Menu ${site.data.firmName}${SEMFirmNameAlt}
Call (888) 831-8615
Se Habla Español
Shulman Kessler
navigating the complex world
of employment law

Possible wage change for tipped employees on the horizon

New York State is considering a wage change for tipped workers. The change would prohibit employers from paying tipped workers less than the minimum wage. If New York adopts the wage change it would be the eighth state to do so, joining Minnesota, Montana, Washington, Oregon, Nevada, California and Hawaii. Tipped workers in these states earn more money and are less likely to live below the poverty line.

Less than minimum wage

Currently, tipped employees must be paid at least $2.13 per hour with the remaining balance supplemented by tips. The current pay rate outlined by the Fair Labor Standards Act has not changed since 1991. When the wage was set it was equivalent to 50 percent of the minimum wage, but now it is less than 30 percent. In New York City, tipped workers must be paid $8.65 per hour with tips making up the balance to reach the minimum wage of $13 per hour.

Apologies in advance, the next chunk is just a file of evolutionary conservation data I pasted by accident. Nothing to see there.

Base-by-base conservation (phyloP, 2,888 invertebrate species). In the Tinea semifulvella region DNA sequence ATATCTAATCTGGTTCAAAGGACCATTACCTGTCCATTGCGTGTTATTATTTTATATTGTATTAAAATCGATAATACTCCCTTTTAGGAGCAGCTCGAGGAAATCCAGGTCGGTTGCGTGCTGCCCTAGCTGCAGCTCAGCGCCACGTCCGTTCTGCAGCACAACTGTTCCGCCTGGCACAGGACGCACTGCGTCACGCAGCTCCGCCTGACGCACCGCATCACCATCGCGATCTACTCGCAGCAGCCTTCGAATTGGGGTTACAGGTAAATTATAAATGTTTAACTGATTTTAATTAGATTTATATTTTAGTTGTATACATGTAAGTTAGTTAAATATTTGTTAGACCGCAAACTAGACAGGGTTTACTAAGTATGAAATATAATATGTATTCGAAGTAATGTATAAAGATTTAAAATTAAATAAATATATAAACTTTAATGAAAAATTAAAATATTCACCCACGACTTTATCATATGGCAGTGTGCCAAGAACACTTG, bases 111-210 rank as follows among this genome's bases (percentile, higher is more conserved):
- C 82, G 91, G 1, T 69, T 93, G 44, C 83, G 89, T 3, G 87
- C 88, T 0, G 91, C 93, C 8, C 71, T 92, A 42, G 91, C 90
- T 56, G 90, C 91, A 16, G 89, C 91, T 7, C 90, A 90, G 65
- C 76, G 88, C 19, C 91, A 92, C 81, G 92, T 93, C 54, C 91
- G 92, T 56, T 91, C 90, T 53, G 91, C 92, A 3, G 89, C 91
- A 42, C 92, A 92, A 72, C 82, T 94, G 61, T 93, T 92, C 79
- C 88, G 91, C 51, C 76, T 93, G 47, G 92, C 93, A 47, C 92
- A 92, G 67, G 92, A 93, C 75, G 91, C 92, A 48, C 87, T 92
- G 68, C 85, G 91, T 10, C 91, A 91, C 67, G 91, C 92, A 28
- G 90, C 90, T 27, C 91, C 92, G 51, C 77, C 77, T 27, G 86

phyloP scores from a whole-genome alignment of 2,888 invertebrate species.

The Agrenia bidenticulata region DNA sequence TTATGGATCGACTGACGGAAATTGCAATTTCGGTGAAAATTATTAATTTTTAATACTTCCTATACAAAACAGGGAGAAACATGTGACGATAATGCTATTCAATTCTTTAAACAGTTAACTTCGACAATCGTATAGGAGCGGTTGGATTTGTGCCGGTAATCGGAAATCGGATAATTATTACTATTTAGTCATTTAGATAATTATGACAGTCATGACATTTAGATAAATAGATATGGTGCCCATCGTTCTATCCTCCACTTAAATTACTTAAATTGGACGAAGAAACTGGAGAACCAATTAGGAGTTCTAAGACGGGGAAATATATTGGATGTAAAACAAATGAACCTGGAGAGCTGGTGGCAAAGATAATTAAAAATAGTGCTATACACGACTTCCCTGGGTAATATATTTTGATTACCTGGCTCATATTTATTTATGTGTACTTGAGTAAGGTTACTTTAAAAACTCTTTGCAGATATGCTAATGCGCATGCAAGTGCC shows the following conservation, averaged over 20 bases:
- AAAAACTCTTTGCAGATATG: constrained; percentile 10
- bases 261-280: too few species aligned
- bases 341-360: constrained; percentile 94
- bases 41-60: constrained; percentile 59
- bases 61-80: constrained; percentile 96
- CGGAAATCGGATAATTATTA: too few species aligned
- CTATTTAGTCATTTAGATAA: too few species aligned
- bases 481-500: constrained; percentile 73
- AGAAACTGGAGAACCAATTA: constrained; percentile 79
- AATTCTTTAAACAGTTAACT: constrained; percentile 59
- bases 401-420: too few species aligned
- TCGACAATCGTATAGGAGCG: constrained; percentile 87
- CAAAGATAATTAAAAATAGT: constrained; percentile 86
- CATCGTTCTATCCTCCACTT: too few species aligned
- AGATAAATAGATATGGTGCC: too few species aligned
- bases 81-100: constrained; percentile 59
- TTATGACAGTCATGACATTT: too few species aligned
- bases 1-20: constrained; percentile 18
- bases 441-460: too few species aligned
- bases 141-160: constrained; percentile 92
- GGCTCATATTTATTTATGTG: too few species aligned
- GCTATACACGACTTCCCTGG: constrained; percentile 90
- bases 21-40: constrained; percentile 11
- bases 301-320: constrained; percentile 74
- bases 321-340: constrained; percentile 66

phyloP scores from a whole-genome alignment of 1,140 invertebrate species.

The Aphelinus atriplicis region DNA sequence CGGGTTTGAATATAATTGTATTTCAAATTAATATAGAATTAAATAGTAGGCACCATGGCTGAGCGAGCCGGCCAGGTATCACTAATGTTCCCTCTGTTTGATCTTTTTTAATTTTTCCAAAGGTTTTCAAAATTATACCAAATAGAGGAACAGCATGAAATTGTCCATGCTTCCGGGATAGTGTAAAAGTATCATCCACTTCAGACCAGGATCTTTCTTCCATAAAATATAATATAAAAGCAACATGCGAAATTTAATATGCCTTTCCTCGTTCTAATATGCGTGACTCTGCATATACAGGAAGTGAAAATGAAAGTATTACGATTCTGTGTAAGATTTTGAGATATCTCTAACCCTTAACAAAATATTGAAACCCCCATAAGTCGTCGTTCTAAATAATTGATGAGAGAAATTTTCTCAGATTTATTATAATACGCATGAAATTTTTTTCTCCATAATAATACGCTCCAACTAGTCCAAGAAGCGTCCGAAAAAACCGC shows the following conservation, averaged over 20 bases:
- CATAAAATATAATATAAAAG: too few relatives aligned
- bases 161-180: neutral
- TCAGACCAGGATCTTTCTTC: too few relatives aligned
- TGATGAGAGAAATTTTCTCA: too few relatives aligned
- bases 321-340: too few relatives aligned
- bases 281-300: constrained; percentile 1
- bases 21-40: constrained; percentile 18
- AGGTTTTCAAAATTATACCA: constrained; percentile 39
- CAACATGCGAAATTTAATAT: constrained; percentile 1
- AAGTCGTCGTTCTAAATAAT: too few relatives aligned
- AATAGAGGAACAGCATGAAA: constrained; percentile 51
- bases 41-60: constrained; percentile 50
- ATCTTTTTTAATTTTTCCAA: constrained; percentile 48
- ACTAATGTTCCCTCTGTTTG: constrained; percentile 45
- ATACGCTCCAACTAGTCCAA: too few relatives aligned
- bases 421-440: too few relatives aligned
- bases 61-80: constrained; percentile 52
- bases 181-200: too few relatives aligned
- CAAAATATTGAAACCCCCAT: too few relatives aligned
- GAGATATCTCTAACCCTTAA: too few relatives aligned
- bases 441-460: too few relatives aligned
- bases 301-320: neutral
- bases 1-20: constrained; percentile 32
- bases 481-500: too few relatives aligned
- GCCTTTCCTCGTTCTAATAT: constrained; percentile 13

An at risk demographic

The wage discrepancy between what tipped workers are paid and the required minimum wage puts low-income workers at risk. They face wage theft and workplace exploitation from unscrupulous employers. When employees are working for tips, the tip money can be withheld by bosses and management, leaving the workers underpaid and adding to their financial struggles. A study by the Economic Policy Institute reported that nearly 84 percent of restaurants assessed by the U.S. Department of Labor (DOL) were violating wages, including tip violations.

Breaking the cycle

Restaurant and hospitality workers make up more than 60 percent of tipped workers and nearly 46 percent of tipped workers rely on public assistance programs. Workers who rely on tips are less likely to have access to employer sponsored health care and paid time off, stretching their financial resources even further.

Doing away with the two tiered wage system would bridge the wage gap between tipped and non tipped employees and leave them less vulnerable. Governor Cuomo will be holding hearings next month before making a decision on pursuing the change.

No Comments

Leave a comment
Comment Information

Contact Us Today

Bold labels are required.

Contact Information
disclaimer.

The use of the Internet or this form for communication with the firm or any individual member of the firm does not establish an attorney-client relationship. Confidential or time-sensitive information should not be sent through this form.

close

Privacy Policy

Office Location

Shulman Kessler LLP
534 Broadhollow Road
Suite 275
Melville, NY 11747

Toll Free: 888-831-8615
Fax: 631-499-9120
Map & Directions

Attorney Advertising